Quick Guide to Medicaid Transportation Coverage

This Quick Guide explains what is Medicaid non-emergency transportation coverage, who is eligible, when you can get a ride, how to pay for it, and other rules for using transportation coverage.

Under federal law, every state Medicaid program must provide coverage for non-emergency transportation for people with Medicaid.

Medicaid must cover rides for eligible individuals to and from the doctor’s office, the hospital, or another health care facility for Medicaid-approved care.

But, each state’s Medicaid program is different and can have different ways to offer transportation. Also, each state has the option of offering programs that provide more transportation coverage.

Who is Eligible?

To be eligible for transportation coverage, an individual must have Medicaid. States can also require that there be an unmet transportation need, which includes:

  • Not having a valid driver’s license;
  • Not having a working vehicle available in the household;
  • Being unable to travel or wait for services alone; or
  • Having a physical, cognitive, mental, or developmental limitation.

To learn about your state’s rules, contact your state Medicaid agency: TriageCancer.org/StateResources.

When Can You Get a Ride?

Transportation is only covered when it is considered “necessary.” If you have another option for transportation, you might not be eligible. Medicaid transportation also has to: 1) be the least costly and most appropriate option; and 2) provide transport to the nearest qualified provider (with some exceptions). Here are some examples:

SituationCovered By Medicaid Transportation?
Transportation is for screening, diagnostic and treatmentYes
Transportation is for the direct benefit of children under 21Yes; also covers the child’s parent(s), family member(s), or caregiver(s) whose presence is necessary to the child’s care
Transportation is for visitation by parent(s), family member(s), or caregiver(s)No
Transportation covers optional benefitsYes, if the State has chosen to cover
Transportation to schoolNo
Transportation to service not provided by a Medicaid providerYes, if the State has chosen to cover
Transportation cost is for a provider of medical services, not the Medicaid beneficiaryNo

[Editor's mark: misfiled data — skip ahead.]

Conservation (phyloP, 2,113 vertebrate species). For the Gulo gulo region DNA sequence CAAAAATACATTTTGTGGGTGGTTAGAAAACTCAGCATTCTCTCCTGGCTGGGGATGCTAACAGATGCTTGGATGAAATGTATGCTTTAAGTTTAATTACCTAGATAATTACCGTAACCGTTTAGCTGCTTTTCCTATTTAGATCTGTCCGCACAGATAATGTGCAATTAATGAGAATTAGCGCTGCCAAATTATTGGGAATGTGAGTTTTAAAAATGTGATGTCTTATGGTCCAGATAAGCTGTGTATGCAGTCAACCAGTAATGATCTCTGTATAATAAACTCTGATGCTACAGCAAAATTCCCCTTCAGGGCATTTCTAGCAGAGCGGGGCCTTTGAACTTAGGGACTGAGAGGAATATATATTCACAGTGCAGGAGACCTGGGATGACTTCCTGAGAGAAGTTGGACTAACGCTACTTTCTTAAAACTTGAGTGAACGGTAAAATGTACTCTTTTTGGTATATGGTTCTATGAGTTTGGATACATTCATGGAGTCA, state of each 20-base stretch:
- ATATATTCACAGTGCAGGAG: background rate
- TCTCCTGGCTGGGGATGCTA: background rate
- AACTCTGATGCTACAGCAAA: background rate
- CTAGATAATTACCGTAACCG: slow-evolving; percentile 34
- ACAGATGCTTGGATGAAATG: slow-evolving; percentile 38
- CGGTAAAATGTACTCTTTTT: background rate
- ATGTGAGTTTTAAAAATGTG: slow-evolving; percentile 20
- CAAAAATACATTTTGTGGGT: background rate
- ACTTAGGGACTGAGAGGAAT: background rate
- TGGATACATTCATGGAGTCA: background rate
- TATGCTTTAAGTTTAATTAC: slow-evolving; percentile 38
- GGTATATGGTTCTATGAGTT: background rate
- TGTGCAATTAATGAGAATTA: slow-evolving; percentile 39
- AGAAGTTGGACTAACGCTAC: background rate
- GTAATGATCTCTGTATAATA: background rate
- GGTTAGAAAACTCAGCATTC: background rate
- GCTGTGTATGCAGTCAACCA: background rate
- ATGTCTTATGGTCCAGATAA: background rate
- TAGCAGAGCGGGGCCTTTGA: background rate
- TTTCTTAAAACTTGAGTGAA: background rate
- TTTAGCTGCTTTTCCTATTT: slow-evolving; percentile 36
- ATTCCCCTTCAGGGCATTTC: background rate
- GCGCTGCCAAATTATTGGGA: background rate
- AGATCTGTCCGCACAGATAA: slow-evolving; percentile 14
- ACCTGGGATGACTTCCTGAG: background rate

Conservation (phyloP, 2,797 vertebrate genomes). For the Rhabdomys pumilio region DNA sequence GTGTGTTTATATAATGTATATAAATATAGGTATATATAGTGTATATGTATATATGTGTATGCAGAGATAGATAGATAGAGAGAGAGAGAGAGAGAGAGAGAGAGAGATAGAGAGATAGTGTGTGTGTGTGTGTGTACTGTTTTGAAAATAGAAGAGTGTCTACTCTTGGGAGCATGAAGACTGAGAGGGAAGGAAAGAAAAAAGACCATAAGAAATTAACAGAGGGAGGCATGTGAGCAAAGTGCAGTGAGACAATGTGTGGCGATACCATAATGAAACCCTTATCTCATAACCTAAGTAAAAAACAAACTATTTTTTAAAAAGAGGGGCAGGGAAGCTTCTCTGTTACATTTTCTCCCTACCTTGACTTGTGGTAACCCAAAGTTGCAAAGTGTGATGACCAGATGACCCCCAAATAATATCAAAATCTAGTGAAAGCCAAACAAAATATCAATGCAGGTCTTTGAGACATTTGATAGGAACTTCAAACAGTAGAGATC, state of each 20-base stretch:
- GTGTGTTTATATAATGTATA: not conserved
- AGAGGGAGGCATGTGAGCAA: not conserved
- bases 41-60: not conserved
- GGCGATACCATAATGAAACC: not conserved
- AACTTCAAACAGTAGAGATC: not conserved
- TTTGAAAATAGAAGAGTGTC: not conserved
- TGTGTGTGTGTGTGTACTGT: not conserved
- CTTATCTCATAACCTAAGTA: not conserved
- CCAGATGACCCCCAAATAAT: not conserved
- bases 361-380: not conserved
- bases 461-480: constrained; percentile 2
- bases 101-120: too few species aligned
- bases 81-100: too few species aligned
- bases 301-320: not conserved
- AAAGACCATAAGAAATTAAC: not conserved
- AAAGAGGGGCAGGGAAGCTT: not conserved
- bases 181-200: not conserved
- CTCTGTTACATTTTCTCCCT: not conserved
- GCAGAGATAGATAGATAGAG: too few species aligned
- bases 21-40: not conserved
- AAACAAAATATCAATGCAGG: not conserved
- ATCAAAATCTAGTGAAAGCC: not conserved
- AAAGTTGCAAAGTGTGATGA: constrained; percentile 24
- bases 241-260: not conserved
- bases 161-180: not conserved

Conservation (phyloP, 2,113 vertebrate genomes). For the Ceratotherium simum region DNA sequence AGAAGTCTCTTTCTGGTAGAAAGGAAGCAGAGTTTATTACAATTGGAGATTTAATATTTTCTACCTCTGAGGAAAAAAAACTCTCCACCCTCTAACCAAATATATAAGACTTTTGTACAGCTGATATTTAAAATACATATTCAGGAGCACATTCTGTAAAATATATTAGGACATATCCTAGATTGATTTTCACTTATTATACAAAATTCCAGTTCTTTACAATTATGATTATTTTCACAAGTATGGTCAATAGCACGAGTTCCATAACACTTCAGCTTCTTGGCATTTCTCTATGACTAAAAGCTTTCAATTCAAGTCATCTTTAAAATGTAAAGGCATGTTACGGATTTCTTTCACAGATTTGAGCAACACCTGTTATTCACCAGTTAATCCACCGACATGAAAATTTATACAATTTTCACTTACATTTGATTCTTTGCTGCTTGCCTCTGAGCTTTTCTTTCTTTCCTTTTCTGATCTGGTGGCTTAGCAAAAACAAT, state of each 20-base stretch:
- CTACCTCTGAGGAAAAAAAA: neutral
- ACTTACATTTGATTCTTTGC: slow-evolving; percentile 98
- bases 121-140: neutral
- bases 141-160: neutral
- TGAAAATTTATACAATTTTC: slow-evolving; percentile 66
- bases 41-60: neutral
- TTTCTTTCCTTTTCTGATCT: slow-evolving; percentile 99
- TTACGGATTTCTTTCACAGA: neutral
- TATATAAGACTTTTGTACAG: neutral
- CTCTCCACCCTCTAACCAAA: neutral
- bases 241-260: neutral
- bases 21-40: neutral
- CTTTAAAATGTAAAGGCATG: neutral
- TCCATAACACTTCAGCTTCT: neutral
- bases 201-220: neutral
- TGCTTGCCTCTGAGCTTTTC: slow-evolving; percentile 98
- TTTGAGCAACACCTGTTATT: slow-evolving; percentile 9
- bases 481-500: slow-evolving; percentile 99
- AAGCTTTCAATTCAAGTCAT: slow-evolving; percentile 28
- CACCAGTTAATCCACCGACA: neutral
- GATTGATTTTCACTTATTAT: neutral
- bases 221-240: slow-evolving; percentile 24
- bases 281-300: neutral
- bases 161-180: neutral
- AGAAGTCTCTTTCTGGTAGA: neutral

It is important to check your state’s program because it might have more coverage. Some states may cover non-medical transportation, so people can access community services, activities, and resources.

For example, in Texas, non-emergency medical transport services can include rides to the doctor's office, dentist's office, hospital, drug store or any place that provides covered health care services. Money for gas, meals, and lodging related to children 20 and younger, who are staying overnight to get covered health care, and payment for some out-of-state travel for health care may be covered.

What Types of Transportation Are Covered?

Transportation may include rides by taxi, car, van, public bus, train, plane, specialized vehicle, or other modes of transport. You might have to share your ride with others.

How Is Transportation Paid For?

Sometimes a Medicaid agency will pay the transportation provider directly. Other times a Medicaid agency might pay you directly.

How Do You Set Up a Ride?

Generally, when you sign up for Medicaid, you will get instructions about when a ride is considered necessary and how to schedule a ride.

That may include calling a Medicaid caseworker, a ride service, or another agency for all non-emergency transports. The service should check to:

  • Make sure you are eligible for Medicaid;
  • Make sure you have an appointment with a Medicaid provider;
  • Make sure you have no other reasonable way to get to your appointment; and
  • Determine what type of ride Medicaid can give you.

States may use different systems to provide transportation. For example, in New York individuals with Medicaid get transportation through a broker. Enrollees who use a private vehicle may be paid back for mileage and expenses that they can document (e.g., receipts).

Tips When Getting Transportation

  • Be on time. In some states, Medicaid might not pay for the time a driver waits or might limit how long the driver is allowed to wait for you if you’re not on time.
  • Call if you need to cancel a ride. If your appointment changed, call your ride service as soon as you can. If you do not, you could face challenges getting a ride in the future.
  • Medicaid will only cover trips to and from a medical facility. If the driver takes you anywhere else you and the driver could be charged with stealing from Medicaid.
  • If a ride does not show up, call the number you used to set up your ride. Also call your medical provider to let them know.

For more information about Medicaid Transportation:

For more information about Medicaid, visit TriageCancer.org/Medicaid

Last updated: 4/2024

Disclaimer: This handout is intended to provide general information on the topics presented. It is provided with the understanding that Triage Cancer is not engaged in rendering any legal, medical, or professional services by its publication or distribution. Although this content was reviewed by a professional, it should not be used as a substitute for professional services. © Triage Cancer 2024

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